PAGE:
Throwing Like Girls and the Irony of Feminism

During the Super Bowl a commercial aired about throwing like a girl. The first half showed people apparently making fun of how girls’ throw, which all pretty much looked like how girls throw.

Then they brought in other girls who threw apparently not like girls throw, except, according to my wife, they looked a lot like the first group of girl throwers, just a tad more spasmodic.

The point of the commercial is that we are to celebrate girl power. Which apparently means: celebrate your girls when they look like boys.

At halftime, Katy Perry sang some songs, including one about how she kissed a girl and liked it, and she hoped her boyfriend didn’t mind that.

Again, this seems to be making the same point. Throughout all history boys have been kissing girls. But now girls are supposed to kiss girls and this is to be celebrated. Celebrate your girls when they act like boys.

They are supposed to throw like boys do and kiss girls like boys do.

These two separate, and yet related, demonstrations point out the biggest irony of feminism. Feminism says girls don’t have value unless they are like boys. I don’t get it. I thought that’s what they were against?

Although feminism hopes to make women equal with men (which is fine as far as rights go and whatnot), but really, in the end, they hope to make girls into boys.

I am a father of two girls. I love my girls. I think my girls are awesome. They are different from my son. They are even different from each other. I love them both, and I love what makes them different from each other, and what makes them different from their brother.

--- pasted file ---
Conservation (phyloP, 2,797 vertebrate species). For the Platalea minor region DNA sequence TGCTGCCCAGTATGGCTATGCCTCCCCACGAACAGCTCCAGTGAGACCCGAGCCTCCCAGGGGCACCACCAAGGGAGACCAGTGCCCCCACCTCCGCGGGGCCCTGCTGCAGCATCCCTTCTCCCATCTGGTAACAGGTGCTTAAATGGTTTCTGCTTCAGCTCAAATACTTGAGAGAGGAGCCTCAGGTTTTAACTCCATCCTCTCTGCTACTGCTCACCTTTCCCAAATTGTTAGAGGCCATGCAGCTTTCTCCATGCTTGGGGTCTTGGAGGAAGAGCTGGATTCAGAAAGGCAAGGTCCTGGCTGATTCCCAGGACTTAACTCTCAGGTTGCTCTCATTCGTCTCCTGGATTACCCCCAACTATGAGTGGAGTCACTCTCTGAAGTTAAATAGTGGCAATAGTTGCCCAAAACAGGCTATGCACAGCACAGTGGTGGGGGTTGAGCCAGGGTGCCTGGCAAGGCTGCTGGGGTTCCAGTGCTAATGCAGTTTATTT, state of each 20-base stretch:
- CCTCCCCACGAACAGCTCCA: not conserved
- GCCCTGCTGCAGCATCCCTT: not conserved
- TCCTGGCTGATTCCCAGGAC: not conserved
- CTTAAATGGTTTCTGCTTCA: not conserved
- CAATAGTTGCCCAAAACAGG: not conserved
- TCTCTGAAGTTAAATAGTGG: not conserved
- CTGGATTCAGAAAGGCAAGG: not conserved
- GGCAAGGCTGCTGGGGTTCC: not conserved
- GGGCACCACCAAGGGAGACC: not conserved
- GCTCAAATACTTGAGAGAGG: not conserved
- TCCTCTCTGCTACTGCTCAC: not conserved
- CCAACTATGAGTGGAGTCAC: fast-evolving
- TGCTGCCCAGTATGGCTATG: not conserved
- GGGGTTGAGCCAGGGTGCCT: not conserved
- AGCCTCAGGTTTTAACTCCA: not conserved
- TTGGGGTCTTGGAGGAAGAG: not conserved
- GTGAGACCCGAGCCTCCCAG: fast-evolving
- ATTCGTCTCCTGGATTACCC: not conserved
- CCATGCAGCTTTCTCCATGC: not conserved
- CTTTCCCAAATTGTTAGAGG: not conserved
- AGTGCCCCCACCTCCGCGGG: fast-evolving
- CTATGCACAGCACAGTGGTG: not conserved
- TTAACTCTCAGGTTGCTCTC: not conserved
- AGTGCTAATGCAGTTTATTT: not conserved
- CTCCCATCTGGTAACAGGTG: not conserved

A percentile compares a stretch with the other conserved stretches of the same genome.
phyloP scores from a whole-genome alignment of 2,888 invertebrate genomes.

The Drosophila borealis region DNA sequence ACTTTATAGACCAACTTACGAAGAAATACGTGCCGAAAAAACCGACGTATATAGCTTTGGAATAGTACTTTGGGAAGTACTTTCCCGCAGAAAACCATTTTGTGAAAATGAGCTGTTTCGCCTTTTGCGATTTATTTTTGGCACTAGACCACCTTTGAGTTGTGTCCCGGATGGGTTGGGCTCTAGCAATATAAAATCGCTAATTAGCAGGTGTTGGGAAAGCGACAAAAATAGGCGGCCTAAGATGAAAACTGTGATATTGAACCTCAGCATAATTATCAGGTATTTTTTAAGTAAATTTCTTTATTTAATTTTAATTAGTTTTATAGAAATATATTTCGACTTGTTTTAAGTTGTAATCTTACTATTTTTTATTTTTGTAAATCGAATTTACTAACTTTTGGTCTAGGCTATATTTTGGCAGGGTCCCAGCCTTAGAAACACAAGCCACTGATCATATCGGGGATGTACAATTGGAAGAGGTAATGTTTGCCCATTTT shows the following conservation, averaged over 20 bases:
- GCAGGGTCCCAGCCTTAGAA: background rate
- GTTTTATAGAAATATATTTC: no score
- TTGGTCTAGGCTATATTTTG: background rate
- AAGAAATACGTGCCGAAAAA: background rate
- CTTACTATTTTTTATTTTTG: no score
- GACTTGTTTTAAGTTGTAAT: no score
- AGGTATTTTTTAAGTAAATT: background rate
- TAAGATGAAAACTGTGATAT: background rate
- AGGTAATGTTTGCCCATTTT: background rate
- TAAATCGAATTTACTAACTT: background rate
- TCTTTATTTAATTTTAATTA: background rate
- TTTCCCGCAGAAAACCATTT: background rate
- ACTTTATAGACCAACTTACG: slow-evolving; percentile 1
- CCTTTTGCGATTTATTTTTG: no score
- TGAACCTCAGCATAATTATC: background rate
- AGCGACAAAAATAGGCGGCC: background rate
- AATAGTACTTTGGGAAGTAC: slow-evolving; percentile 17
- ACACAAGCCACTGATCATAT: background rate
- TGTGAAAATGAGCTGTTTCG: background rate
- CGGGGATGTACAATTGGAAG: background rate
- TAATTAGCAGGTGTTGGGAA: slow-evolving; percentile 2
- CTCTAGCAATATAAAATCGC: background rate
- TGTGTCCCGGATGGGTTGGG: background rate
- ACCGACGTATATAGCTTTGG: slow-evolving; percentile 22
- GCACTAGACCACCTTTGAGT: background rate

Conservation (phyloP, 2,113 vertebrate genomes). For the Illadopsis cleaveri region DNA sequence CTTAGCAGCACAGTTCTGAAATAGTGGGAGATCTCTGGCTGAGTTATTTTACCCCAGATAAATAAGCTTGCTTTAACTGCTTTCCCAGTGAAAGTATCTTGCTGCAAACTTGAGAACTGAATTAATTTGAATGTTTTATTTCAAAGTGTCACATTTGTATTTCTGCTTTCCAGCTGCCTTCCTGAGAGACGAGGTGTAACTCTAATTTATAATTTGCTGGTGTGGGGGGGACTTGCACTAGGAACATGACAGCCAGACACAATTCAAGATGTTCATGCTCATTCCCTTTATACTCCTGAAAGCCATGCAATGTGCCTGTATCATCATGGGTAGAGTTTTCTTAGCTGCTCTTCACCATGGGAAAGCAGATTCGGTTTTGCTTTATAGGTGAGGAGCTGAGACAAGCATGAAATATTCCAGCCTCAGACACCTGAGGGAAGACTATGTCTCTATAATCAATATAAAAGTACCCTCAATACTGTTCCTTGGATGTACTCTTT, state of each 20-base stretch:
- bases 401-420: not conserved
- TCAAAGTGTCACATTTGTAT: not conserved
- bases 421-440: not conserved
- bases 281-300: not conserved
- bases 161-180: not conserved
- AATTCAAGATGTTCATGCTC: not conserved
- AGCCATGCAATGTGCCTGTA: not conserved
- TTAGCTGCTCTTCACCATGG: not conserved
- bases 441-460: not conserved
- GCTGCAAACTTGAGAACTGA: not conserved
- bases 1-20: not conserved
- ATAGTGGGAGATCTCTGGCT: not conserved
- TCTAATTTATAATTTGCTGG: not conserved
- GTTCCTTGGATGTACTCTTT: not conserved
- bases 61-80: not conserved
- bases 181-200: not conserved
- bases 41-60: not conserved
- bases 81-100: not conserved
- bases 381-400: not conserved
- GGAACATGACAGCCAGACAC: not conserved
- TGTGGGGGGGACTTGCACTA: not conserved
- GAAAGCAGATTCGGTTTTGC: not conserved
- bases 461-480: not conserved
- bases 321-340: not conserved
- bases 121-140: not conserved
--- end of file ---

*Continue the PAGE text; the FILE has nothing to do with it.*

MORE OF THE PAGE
I have a daughter who can throw pretty well, better than most girls I’ve seen, and many boys. I also have a daughter who I taught to throw and has gotten much better, but still has some “issues.” They both know this. It’s not a secret.

In the end, however, they both throw like girls. They are girls. That’s how they throw.

Yes, some girls throw better than others, and some of those girls throw better than some boys. But notice this commercial did not air in a spot costing millions of dollars because so many people are watching girls play football. More irony.

I have never thought my girls were less human because they can’t throw like their brother. No disrespect to either of my daughters, but their brother could throw better than both of them combined when he was about four.

I am not worried about this. I don’t think they should be ashamed of this. I don’t think it is a character flaw in them. It’s just who they are. And it’s fine with me and seems to be fine with them.

Feminism is subtly telling every girl there is something wrong with them because they need to be more like boys. It’s ironic and ultimately quite sad.

I want my girls to do well in whatever they do. I want them to give it their all and take advantage of opportunities. In the end, I want them to be classy and godly women who understand what femininity is for.

How does it help to constantly tell girls they need to be more like boys? Let boys be boys. Let girls be girls. Boys don’t need to be girls, nor do girls need to be boys.

I love my daughters. I do not demand they throw better to see value in them. I love them because they are girls and girls have a lot to offer that no boy ever could.

I choose to honor them, not belittle them for not being a boy.

I am sick of this world. I really am.

Advertisements

1 thought on “Throwing Like Girls and the Irony of Feminism”

Comments are closed.